By at May 24 2019 14:19:33
From the earliest days of human existence, medicine has been central in mans struggle for existence and survival in the face of a myriad of diseases and other ailments that daily confront him. In its various forms of practice, medicine has been a highly regarded profession and people looked upon medicine practitioners as the most important people in the society.
As nurses, we are grateful for monitoring equipment. The equipment tells us what we need to know at the touch of a button. But, we also know that relying on these machines alone can take the skill out of nursing. In the absence of monitoring equipment, there is no need to panic. The human body possesses what we need to carry out a basic if not effective nursing, life-saving assessment/judgement should things go wrong - our senses! A nurse needs to be able to tell if something is off just by using their senses. The following are some tips on how we can utilise these senses and act in a timely manner thus also being able to save lives.
Nurse Practitioner: A Nurse Practitioner is a registered nurse who has specialized training and education which allows them to carry out many tasks normally performed by a doctor. Such tasks include diagnosing and treating illnesses and injuries. Some states allow practical nurses to write prescriptions.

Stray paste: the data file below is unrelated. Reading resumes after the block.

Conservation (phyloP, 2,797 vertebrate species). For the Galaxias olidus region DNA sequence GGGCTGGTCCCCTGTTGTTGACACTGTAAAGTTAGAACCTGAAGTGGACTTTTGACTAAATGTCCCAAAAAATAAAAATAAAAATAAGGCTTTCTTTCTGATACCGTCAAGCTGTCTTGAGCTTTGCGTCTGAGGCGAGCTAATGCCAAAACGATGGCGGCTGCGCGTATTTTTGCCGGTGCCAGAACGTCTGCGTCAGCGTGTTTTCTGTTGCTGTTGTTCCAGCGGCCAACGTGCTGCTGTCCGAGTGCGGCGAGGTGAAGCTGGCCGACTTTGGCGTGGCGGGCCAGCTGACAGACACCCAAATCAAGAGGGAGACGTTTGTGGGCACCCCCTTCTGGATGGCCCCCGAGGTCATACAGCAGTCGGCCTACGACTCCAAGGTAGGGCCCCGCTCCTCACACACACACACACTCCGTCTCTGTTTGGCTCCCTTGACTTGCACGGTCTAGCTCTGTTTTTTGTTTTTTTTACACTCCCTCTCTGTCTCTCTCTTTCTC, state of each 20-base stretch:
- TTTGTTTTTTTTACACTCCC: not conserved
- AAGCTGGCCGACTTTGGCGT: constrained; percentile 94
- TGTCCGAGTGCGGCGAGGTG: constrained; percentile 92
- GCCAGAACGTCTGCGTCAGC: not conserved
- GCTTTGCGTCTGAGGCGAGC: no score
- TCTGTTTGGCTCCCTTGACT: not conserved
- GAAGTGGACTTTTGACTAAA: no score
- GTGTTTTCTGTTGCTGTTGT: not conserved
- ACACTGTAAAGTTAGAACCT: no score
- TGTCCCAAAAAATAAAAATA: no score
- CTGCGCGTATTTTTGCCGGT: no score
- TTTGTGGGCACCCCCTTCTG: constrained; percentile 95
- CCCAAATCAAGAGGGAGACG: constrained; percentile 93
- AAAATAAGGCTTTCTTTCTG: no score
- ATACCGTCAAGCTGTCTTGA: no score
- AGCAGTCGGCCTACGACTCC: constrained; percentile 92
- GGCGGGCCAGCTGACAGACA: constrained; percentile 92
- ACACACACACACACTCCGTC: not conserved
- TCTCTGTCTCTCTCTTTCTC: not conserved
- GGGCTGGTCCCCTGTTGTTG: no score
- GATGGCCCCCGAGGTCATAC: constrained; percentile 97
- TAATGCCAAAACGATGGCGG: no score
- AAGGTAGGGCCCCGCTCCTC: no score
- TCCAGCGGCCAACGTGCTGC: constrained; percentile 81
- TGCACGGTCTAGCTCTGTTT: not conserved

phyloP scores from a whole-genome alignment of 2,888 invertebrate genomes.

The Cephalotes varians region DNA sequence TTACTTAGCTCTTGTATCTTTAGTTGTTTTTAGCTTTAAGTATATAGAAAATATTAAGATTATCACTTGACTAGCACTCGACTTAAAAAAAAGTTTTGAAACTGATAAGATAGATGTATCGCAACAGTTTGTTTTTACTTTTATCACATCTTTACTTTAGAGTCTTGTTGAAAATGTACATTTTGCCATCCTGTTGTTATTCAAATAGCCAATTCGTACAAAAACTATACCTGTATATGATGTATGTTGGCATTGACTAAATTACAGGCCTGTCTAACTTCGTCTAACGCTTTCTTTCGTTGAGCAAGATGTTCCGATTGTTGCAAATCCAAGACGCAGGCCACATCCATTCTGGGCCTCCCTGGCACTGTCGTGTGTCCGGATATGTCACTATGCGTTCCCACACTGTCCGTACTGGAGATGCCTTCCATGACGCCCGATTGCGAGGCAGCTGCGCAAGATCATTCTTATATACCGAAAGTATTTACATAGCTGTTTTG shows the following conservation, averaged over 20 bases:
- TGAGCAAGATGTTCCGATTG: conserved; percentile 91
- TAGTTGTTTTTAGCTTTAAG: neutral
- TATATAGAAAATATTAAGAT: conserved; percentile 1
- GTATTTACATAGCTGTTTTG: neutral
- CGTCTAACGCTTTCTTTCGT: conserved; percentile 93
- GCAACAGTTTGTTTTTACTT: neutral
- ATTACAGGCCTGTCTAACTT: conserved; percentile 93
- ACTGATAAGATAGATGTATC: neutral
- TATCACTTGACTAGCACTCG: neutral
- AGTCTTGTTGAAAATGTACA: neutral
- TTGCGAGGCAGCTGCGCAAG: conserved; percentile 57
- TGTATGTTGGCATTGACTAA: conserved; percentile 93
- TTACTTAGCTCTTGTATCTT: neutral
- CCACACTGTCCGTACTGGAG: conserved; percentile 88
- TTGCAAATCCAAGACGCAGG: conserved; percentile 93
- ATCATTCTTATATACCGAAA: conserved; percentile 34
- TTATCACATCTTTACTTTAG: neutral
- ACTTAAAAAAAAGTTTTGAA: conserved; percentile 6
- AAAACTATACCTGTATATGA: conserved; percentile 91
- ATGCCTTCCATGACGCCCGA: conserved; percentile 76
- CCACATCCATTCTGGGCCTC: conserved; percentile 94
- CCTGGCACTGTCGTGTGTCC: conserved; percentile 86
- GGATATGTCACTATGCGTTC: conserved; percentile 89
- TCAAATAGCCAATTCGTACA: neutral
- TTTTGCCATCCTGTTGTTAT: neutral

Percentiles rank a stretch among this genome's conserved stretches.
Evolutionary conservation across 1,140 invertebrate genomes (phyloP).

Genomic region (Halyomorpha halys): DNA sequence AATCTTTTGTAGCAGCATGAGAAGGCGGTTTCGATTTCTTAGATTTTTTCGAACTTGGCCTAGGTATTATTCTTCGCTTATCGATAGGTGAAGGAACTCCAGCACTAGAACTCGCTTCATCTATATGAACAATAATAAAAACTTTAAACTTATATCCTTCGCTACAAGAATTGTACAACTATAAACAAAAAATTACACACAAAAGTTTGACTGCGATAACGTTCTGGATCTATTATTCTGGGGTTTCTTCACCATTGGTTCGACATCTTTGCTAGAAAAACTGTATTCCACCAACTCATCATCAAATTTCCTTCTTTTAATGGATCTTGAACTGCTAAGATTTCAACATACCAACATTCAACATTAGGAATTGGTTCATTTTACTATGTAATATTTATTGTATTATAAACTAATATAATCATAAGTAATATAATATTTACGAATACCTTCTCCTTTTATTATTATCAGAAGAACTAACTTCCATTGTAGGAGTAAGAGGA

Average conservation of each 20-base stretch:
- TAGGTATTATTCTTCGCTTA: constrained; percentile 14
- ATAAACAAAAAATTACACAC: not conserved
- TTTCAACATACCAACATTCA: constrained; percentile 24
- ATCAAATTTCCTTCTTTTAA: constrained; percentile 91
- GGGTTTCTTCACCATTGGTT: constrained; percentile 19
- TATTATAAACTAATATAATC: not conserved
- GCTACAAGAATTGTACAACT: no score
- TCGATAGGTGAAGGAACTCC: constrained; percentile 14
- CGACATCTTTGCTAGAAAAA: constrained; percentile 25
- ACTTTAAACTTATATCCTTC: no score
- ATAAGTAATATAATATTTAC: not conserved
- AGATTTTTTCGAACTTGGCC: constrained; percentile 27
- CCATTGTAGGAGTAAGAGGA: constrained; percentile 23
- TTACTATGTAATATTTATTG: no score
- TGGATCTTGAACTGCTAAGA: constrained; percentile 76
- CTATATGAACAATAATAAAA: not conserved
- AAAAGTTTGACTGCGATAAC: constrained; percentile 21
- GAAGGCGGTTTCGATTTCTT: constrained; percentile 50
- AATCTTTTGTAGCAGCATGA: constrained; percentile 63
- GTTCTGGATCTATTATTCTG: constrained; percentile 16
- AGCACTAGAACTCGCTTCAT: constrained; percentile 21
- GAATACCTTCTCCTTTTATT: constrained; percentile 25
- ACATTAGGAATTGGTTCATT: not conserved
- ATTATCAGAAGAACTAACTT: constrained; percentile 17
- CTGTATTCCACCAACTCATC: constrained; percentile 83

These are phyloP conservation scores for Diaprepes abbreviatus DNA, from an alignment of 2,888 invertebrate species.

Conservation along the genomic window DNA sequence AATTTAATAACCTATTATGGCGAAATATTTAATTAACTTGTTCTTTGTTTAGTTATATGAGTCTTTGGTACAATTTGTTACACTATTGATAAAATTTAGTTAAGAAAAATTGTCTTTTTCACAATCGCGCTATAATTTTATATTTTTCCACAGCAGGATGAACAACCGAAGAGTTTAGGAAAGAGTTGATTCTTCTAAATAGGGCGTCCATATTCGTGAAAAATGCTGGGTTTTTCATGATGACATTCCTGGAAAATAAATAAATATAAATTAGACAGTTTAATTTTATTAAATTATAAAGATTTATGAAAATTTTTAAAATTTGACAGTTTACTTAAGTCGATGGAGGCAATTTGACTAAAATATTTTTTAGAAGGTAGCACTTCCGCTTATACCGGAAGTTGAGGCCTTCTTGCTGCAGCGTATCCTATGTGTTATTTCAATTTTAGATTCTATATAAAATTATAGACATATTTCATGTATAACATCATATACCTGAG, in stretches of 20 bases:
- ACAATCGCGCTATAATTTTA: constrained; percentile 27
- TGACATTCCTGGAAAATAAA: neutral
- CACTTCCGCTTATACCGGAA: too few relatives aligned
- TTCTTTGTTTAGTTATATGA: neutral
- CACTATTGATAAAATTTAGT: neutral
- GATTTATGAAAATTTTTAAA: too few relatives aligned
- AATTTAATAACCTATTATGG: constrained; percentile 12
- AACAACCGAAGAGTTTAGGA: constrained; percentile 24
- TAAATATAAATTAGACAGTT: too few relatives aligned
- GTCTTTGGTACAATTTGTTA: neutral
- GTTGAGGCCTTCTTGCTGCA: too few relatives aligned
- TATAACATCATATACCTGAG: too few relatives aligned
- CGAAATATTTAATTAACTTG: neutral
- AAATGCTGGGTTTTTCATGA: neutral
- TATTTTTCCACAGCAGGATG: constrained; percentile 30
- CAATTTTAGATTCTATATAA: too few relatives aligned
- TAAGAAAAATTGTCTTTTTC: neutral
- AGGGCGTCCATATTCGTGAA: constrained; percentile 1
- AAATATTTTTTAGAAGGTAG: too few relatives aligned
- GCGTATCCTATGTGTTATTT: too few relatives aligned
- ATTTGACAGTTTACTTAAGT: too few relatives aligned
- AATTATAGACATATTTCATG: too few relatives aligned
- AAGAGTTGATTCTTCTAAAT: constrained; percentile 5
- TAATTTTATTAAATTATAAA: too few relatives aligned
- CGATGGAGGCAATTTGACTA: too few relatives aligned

Bellow you will find a copy of one of the nursing care plans for type 2 diabetes authored by myself (a registered nurse manager). An detailed commentary by myself can be found below the nursing care plan. Please read through the care plan to better understand standards of type 2 diabetes care.
Over the years, the medicine industry has metamorphosed into a giant network of ancillary personnel who facilitate the work of medicine practitioners in a variety of ways. Among this variety personnel are nurses who constitute the major and most important component of the health industry, with roles and functions which no other health care professionals have.
The primacy of the role of nurses in the medical profession is clearly evident in the area of patients care which forms the central function and focus of medical practice. While the major function of the medical practitioner or doctor is that of disease diagnosis and drug prescription in addition to routine visits and observation, the nurses perform very many other vital functions that are critical to the survival and recovery of the patient touching on the emotional, physical, mental and psychological state and stability of the patients.